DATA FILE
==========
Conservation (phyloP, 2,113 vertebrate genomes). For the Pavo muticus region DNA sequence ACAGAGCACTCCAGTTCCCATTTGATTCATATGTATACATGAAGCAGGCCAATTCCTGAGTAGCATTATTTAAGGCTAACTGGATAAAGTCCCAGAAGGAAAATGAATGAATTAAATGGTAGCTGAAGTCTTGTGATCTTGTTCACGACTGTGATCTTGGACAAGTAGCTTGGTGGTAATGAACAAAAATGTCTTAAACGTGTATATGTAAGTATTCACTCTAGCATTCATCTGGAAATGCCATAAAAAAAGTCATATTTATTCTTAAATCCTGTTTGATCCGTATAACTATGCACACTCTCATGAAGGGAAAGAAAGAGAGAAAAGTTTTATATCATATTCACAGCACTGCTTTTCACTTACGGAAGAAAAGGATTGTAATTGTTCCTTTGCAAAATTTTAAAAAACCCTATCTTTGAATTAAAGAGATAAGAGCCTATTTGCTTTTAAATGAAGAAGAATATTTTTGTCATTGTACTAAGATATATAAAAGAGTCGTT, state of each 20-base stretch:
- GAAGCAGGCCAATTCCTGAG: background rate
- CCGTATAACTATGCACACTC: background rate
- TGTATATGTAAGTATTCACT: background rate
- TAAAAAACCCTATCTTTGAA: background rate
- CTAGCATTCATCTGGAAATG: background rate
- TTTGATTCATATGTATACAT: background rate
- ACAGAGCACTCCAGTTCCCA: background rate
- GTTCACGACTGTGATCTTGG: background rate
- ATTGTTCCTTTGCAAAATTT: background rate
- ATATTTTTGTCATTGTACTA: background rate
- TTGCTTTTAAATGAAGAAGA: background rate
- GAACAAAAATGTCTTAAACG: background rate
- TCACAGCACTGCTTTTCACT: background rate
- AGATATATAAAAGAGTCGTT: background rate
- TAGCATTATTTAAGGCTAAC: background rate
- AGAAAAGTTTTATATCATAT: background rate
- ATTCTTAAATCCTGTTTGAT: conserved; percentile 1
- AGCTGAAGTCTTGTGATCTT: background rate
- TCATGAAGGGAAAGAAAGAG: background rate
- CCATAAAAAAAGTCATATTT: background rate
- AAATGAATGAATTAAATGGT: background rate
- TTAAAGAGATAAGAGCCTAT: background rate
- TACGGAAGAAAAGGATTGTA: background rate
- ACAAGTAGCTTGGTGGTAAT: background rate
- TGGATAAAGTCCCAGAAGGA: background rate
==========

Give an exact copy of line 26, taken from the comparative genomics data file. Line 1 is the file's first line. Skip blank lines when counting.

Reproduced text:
- TGGATAAAGTCCCAGAAGGA: background rate